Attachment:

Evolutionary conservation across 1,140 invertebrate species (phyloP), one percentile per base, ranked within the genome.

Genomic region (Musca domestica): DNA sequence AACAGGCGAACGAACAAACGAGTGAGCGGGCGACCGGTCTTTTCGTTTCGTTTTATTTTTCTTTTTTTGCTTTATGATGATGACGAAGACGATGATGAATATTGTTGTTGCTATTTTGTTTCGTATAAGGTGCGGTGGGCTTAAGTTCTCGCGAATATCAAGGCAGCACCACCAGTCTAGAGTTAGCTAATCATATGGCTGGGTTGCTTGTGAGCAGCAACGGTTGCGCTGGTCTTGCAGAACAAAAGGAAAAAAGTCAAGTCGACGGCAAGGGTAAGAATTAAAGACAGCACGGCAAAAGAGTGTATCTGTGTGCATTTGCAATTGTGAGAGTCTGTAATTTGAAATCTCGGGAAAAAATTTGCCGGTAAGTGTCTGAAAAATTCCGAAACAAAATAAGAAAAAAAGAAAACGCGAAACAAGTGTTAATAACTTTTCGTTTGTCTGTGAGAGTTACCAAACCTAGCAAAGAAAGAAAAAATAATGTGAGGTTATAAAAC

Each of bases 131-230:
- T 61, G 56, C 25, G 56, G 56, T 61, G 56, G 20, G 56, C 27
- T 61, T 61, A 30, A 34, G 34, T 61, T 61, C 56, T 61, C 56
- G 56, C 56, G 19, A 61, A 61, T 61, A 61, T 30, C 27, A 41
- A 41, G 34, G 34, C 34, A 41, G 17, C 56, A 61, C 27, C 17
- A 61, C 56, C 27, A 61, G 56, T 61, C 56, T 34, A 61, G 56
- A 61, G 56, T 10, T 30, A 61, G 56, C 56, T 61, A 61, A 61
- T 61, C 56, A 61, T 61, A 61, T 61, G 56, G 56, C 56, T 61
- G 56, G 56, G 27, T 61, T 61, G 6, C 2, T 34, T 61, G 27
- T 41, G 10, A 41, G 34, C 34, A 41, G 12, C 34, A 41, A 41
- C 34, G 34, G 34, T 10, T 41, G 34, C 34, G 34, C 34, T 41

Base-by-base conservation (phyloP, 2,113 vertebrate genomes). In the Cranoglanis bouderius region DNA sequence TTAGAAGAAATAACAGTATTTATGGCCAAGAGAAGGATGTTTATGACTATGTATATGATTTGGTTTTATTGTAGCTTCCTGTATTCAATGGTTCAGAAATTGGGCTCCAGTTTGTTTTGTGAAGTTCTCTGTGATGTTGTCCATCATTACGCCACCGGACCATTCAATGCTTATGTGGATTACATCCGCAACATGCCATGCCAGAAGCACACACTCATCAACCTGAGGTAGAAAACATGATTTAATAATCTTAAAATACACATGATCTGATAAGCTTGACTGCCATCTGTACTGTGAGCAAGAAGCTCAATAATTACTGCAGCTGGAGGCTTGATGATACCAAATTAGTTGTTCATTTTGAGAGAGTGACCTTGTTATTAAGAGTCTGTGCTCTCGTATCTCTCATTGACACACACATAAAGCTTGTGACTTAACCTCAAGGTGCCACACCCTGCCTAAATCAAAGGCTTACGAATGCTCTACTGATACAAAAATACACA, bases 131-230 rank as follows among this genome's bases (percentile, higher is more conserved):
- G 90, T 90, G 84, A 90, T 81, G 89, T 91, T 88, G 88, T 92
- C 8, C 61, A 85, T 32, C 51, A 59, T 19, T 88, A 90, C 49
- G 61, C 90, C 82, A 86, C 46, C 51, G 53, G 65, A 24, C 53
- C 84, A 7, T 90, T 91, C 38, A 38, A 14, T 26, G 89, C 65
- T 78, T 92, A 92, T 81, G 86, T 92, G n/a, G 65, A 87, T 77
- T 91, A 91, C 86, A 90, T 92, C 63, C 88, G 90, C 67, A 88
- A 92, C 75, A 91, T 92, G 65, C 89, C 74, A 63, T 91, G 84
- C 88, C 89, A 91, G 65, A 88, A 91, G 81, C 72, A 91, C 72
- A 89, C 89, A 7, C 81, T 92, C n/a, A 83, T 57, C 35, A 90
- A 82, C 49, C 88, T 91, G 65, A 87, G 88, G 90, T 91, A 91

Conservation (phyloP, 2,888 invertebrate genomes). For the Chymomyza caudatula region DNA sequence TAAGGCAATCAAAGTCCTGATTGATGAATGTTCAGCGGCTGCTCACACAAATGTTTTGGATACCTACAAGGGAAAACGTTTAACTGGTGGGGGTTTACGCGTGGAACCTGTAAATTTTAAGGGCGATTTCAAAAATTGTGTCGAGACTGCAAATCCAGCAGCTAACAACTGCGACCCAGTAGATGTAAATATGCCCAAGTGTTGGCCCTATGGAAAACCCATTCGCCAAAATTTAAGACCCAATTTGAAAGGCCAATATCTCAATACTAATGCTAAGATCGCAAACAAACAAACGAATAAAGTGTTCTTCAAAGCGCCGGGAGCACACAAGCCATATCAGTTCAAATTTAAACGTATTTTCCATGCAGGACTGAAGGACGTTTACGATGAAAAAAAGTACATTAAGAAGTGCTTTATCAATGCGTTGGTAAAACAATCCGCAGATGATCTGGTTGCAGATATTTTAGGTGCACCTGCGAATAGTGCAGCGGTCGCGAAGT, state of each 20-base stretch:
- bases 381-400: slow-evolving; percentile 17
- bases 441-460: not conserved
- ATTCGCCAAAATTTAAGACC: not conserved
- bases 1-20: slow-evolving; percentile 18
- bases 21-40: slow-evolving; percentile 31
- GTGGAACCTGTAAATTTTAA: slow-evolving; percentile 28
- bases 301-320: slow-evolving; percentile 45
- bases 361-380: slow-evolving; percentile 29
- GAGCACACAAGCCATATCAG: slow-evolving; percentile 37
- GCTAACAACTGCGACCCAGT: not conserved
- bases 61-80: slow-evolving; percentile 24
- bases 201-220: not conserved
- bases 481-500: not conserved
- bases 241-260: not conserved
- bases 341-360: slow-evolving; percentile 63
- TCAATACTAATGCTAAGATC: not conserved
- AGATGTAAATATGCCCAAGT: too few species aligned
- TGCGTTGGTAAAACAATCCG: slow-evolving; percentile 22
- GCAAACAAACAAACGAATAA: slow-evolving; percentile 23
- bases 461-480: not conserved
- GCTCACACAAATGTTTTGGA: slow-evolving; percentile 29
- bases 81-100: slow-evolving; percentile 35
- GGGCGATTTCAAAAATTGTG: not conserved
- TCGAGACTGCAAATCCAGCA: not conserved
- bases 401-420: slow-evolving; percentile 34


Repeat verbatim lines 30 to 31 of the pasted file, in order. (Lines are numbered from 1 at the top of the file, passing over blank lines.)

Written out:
- bases 21-40: slow-evolving; percentile 31
- GTGGAACCTGTAAATTTTAA: slow-evolving; percentile 28